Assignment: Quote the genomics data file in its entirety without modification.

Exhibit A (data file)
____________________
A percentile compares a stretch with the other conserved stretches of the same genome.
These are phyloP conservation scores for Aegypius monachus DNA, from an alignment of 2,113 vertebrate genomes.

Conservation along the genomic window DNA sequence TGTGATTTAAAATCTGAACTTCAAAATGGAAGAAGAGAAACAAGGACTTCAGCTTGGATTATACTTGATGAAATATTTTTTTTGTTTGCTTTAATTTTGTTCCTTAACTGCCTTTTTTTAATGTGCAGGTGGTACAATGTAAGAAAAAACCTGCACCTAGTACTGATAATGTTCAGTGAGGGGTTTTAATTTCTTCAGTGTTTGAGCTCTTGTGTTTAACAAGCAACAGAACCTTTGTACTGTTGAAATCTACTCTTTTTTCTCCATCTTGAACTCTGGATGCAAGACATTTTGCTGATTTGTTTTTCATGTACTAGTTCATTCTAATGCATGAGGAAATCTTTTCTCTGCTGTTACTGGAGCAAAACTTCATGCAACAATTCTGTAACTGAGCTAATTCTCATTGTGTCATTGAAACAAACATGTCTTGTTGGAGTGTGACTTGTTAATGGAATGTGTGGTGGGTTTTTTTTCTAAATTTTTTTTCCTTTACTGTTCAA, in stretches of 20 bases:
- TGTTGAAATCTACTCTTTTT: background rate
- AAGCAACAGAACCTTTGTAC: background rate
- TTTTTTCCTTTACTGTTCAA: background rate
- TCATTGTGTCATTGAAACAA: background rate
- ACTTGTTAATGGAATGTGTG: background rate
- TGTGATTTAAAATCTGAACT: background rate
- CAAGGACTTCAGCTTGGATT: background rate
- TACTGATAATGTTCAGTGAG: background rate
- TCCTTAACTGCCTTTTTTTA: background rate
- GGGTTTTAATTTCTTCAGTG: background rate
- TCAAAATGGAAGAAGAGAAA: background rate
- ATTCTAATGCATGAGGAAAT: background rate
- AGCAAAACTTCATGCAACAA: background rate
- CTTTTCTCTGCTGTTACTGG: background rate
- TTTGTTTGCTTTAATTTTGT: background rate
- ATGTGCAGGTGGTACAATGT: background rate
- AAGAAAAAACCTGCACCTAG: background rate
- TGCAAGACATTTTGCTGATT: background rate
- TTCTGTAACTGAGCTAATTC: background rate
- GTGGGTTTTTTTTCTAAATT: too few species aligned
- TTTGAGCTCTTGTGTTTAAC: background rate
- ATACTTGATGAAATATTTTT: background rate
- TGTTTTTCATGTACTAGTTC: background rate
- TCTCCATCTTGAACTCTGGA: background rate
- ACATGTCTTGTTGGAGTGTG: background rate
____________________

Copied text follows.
A percentile compares a stretch with the other conserved stretches of the same genome.
These are phyloP conservation scores for Aegypius monachus DNA, from an alignment of 2,113 vertebrate genomes.

Conservation along the genomic window DNA sequence TGTGATTTAAAATCTGAACTTCAAAATGGAAGAAGAGAAACAAGGACTTCAGCTTGGATTATACTTGATGAAATATTTTTTTTGTTTGCTTTAATTTTGTTCCTTAACTGCCTTTTTTTAATGTGCAGGTGGTACAATGTAAGAAAAAACCTGCACCTAGTACTGATAATGTTCAGTGAGGGGTTTTAATTTCTTCAGTGTTTGAGCTCTTGTGTTTAACAAGCAACAGAACCTTTGTACTGTTGAAATCTACTCTTTTTTCTCCATCTTGAACTCTGGATGCAAGACATTTTGCTGATTTGTTTTTCATGTACTAGTTCATTCTAATGCATGAGGAAATCTTTTCTCTGCTGTTACTGGAGCAAAACTTCATGCAACAATTCTGTAACTGAGCTAATTCTCATTGTGTCATTGAAACAAACATGTCTTGTTGGAGTGTGACTTGTTAATGGAATGTGTGGTGGGTTTTTTTTCTAAATTTTTTTTCCTTTACTGTTCAA, in stretches of 20 bases:
- TGTTGAAATCTACTCTTTTT: background rate
- AAGCAACAGAACCTTTGTAC: background rate
- TTTTTTCCTTTACTGTTCAA: background rate
- TCATTGTGTCATTGAAACAA: background rate
- ACTTGTTAATGGAATGTGTG: background rate
- TGTGATTTAAAATCTGAACT: background rate
- CAAGGACTTCAGCTTGGATT: background rate
- TACTGATAATGTTCAGTGAG: background rate
- TCCTTAACTGCCTTTTTTTA: background rate
- GGGTTTTAATTTCTTCAGTG: background rate
- TCAAAATGGAAGAAGAGAAA: background rate
- ATTCTAATGCATGAGGAAAT: background rate
- AGCAAAACTTCATGCAACAA: background rate
- CTTTTCTCTGCTGTTACTGG: background rate
- TTTGTTTGCTTTAATTTTGT: background rate
- ATGTGCAGGTGGTACAATGT: background rate
- AAGAAAAAACCTGCACCTAG: background rate
- TGCAAGACATTTTGCTGATT: background rate
- TTCTGTAACTGAGCTAATTC: background rate
- GTGGGTTTTTTTTCTAAATT: too few species aligned
- TTTGAGCTCTTGTGTTTAAC: background rate
- ATACTTGATGAAATATTTTT: background rate
- TGTTTTTCATGTACTAGTTC: background rate
- TCTCCATCTTGAACTCTGGA: background rate
- ACATGTCTTGTTGGAGTGTG: background rate